As we head into Memorial Day weekend, it’s a good time to consider some of the potentially deadly bugs that swimmers can be exposed to in hotel spas and public pools.

The Morbidity and Mortality Weekly Report by the federal Centers for Disease Control and Prevention (CDC) indicates that almost one-third of disease outbreaks in America are linked to hotel spas and pools. In the 15-year period from 2000 to 2014, there were 493 recorded outbreaks in 46 states and the territory of Puerto Rico.

As noted in the report, an outbreak is defined as “similar illnesses occurring in two or more people that are linked by location and time to a particular body of treated water.” The outbreaks caused no fewer than 27,219 illnesses, and eight people died, the CDC reported.

That’s enough to make anyone want to stay out of the water.

What makes us sick?

Typically, it’s bacteria and/or parasites. Nearly 60 percent of confirmed outbreaks were caused by the parasitic agent Cryptosporidium, aka “Crypto.” This bug can survive in chlorinated pools and causes diarrhea and other gastrointestinal discomforts.

In 16 percent of the outbreaks, the bacteria Legionella was known or suspected to be the culprit. A severe form of pneumonia — Legionnaires’ disease — can result, as well as Pontiac fever, which is a milder flu-like illness.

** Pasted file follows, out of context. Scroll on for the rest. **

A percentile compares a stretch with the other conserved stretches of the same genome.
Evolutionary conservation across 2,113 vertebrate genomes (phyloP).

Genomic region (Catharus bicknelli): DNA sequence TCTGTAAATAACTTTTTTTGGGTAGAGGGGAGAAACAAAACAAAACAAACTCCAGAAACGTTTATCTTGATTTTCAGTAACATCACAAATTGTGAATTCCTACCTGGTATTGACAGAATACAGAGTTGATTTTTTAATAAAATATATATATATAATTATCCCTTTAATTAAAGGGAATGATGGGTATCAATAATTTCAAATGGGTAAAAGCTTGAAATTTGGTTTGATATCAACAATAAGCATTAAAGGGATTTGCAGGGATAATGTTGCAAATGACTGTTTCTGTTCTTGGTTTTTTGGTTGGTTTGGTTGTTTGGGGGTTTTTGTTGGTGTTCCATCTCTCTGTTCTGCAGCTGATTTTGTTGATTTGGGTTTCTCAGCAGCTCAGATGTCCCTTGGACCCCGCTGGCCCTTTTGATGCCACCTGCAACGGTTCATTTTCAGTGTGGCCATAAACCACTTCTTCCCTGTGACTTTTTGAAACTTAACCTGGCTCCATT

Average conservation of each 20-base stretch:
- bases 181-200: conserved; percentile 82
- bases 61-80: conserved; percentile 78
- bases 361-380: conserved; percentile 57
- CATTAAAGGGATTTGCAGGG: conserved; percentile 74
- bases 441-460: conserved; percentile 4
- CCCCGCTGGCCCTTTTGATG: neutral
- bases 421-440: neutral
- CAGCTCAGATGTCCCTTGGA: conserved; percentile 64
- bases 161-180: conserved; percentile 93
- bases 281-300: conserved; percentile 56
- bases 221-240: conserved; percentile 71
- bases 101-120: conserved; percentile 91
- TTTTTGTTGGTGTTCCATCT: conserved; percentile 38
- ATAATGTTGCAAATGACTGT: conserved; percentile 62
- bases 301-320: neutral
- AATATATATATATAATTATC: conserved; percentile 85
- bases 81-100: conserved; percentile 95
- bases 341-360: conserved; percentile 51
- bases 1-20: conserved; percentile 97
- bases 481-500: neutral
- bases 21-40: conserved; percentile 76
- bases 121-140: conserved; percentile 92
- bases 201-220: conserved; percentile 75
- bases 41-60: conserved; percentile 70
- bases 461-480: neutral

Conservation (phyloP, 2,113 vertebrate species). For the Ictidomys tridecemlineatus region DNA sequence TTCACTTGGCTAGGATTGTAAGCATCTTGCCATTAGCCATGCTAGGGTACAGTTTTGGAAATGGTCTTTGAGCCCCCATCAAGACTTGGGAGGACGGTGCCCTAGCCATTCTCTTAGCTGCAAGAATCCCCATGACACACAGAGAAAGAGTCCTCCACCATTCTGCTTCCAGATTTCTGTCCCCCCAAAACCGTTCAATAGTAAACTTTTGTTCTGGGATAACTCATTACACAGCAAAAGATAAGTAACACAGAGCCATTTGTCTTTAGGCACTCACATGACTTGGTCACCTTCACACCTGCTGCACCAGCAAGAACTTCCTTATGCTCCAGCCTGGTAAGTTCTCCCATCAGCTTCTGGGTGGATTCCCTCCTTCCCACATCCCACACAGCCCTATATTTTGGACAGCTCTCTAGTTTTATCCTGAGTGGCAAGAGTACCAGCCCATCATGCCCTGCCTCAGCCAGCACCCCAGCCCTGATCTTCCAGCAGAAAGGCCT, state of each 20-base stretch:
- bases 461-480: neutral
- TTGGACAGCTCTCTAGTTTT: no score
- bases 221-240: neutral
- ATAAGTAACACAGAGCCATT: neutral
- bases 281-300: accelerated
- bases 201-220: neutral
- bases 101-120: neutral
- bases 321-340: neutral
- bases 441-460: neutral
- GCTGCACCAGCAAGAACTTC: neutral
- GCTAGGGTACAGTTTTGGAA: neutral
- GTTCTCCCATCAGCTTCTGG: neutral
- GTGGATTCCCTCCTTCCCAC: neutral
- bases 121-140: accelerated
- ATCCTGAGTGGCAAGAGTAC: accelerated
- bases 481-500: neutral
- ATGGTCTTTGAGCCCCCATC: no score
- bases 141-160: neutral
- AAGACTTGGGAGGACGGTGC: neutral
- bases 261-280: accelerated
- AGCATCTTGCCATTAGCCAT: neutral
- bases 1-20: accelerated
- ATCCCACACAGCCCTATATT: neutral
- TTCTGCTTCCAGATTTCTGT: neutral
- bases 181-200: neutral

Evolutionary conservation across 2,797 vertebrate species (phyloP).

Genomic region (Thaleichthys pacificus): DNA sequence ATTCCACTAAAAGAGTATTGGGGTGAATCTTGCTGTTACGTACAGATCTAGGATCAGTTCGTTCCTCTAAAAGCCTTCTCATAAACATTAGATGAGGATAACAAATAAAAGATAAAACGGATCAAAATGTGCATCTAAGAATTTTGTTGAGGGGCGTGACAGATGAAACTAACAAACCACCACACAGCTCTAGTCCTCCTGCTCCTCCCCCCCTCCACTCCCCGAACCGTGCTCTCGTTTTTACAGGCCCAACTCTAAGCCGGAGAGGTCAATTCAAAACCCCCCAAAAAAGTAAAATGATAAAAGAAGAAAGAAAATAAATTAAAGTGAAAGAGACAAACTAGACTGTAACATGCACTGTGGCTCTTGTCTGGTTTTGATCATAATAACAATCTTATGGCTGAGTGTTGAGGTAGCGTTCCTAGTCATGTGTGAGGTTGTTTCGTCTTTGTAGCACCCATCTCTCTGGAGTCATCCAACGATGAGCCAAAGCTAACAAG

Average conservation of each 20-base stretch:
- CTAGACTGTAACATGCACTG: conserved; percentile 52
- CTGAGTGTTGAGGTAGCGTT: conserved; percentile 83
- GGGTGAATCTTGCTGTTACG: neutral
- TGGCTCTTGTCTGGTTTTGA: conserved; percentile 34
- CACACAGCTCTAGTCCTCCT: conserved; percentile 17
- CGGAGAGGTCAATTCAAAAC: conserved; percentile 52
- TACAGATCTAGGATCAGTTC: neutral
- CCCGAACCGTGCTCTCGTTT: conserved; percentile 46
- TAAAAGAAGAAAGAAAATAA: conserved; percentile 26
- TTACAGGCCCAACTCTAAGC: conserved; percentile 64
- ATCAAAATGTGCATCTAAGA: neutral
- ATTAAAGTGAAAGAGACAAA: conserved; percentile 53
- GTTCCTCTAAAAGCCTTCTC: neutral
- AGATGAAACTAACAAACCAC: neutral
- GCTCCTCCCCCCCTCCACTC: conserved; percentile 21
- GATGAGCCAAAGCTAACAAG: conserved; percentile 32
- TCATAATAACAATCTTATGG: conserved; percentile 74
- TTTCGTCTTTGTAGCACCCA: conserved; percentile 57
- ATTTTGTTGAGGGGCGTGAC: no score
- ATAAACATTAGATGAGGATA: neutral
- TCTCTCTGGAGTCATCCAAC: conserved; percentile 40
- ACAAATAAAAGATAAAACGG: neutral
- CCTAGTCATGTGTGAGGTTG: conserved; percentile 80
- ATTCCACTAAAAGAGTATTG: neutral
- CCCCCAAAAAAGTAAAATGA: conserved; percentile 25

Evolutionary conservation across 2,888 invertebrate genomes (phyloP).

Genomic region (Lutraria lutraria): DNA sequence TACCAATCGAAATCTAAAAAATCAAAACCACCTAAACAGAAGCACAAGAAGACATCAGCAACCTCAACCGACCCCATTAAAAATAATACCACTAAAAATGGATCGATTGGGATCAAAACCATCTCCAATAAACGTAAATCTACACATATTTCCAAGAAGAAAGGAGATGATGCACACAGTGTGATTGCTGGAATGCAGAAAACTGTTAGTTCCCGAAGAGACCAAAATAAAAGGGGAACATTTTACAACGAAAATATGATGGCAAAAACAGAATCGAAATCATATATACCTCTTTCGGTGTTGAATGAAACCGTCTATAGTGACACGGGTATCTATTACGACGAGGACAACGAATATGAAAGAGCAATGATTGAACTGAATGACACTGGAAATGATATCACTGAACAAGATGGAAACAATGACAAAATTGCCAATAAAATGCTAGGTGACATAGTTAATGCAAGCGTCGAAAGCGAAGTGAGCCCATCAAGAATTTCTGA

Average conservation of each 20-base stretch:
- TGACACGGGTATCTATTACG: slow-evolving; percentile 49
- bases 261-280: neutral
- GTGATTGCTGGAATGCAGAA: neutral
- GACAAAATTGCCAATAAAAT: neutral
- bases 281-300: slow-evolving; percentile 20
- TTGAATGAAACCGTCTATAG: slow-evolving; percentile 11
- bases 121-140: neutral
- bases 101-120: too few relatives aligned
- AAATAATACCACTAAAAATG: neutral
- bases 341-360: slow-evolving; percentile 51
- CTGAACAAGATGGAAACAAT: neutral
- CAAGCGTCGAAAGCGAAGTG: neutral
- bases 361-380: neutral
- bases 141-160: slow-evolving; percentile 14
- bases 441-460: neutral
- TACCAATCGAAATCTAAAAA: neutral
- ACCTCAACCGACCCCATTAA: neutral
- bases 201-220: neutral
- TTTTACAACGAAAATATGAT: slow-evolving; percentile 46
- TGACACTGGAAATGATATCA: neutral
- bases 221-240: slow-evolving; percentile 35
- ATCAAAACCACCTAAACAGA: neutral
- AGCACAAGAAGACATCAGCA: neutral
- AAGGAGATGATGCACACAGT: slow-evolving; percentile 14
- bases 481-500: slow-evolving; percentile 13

Pseudomonas is another bacteria that often leads to folliculitis, or “hot tub rash.” Otitis externa, i.e.,”swimmers’ ear,” can also be contracted from hot tubs and swimming pools.

Pseudomonas and Legionella are not wiped out by disinfectants. So what are parents of swimmers to do?

The chief of the Healthy Swimming Program for the CDC advises parents to teach kids never to swallow pool or spa water. Parents can also ask the facility manager what are the results of the most recent inspection scores when determining whether or not to take a dip.

According to the CDC, over half of the outbreaks strike between June and August when the water gets warmest and most hospitable to germs.

If you or your family members get sick from swimming in a hotel pool this summer, you may want to investigate the possibility of filing a premises liability claim to recoup any financial losses.

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